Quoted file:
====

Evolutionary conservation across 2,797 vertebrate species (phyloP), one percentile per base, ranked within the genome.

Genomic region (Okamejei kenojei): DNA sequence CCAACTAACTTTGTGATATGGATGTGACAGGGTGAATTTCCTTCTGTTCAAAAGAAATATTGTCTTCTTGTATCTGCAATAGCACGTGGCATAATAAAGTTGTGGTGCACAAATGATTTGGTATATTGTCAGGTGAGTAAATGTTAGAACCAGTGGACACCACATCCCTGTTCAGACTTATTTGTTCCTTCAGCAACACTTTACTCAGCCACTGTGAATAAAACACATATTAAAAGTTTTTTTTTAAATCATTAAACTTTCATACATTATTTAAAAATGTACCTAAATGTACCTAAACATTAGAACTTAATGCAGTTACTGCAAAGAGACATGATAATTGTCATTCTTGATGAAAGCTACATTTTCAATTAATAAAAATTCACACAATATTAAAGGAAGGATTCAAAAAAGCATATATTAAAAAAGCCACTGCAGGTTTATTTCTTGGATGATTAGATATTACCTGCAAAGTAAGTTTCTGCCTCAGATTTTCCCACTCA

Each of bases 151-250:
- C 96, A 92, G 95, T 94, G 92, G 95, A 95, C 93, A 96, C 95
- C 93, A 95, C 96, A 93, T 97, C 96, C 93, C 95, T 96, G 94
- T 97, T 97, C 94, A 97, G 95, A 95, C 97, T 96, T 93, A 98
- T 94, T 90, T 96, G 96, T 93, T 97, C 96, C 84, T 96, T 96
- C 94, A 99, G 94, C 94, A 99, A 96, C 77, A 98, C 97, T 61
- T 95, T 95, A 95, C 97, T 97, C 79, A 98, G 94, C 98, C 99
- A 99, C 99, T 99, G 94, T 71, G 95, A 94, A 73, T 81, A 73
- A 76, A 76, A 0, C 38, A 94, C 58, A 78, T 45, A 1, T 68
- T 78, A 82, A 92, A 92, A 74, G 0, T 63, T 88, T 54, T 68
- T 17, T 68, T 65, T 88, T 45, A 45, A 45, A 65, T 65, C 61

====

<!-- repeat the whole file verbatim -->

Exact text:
Evolutionary conservation across 2,797 vertebrate species (phyloP), one percentile per base, ranked within the genome.

Genomic region (Okamejei kenojei): DNA sequence CCAACTAACTTTGTGATATGGATGTGACAGGGTGAATTTCCTTCTGTTCAAAAGAAATATTGTCTTCTTGTATCTGCAATAGCACGTGGCATAATAAAGTTGTGGTGCACAAATGATTTGGTATATTGTCAGGTGAGTAAATGTTAGAACCAGTGGACACCACATCCCTGTTCAGACTTATTTGTTCCTTCAGCAACACTTTACTCAGCCACTGTGAATAAAACACATATTAAAAGTTTTTTTTTAAATCATTAAACTTTCATACATTATTTAAAAATGTACCTAAATGTACCTAAACATTAGAACTTAATGCAGTTACTGCAAAGAGACATGATAATTGTCATTCTTGATGAAAGCTACATTTTCAATTAATAAAAATTCACACAATATTAAAGGAAGGATTCAAAAAAGCATATATTAAAAAAGCCACTGCAGGTTTATTTCTTGGATGATTAGATATTACCTGCAAAGTAAGTTTCTGCCTCAGATTTTCCCACTCA

Each of bases 151-250:
- C 96, A 92, G 95, T 94, G 92, G 95, A 95, C 93, A 96, C 95
- C 93, A 95, C 96, A 93, T 97, C 96, C 93, C 95, T 96, G 94
- T 97, T 97, C 94, A 97, G 95, A 95, C 97, T 96, T 93, A 98
- T 94, T 90, T 96, G 96, T 93, T 97, C 96, C 84, T 96, T 96
- C 94, A 99, G 94, C 94, A 99, A 96, C 77, A 98, C 97, T 61
- T 95, T 95, A 95, C 97, T 97, C 79, A 98, G 94, C 98, C 99
- A 99, C 99, T 99, G 94, T 71, G 95, A 94, A 73, T 81, A 73
- A 76, A 76, A 0, C 38, A 94, C 58, A 78, T 45, A 1, T 68
- T 78, A 82, A 92, A 92, A 74, G 0, T 63, T 88, T 54, T 68
- T 17, T 68, T 65, T 88, T 45, A 45, A 45, A 65, T 65, C 61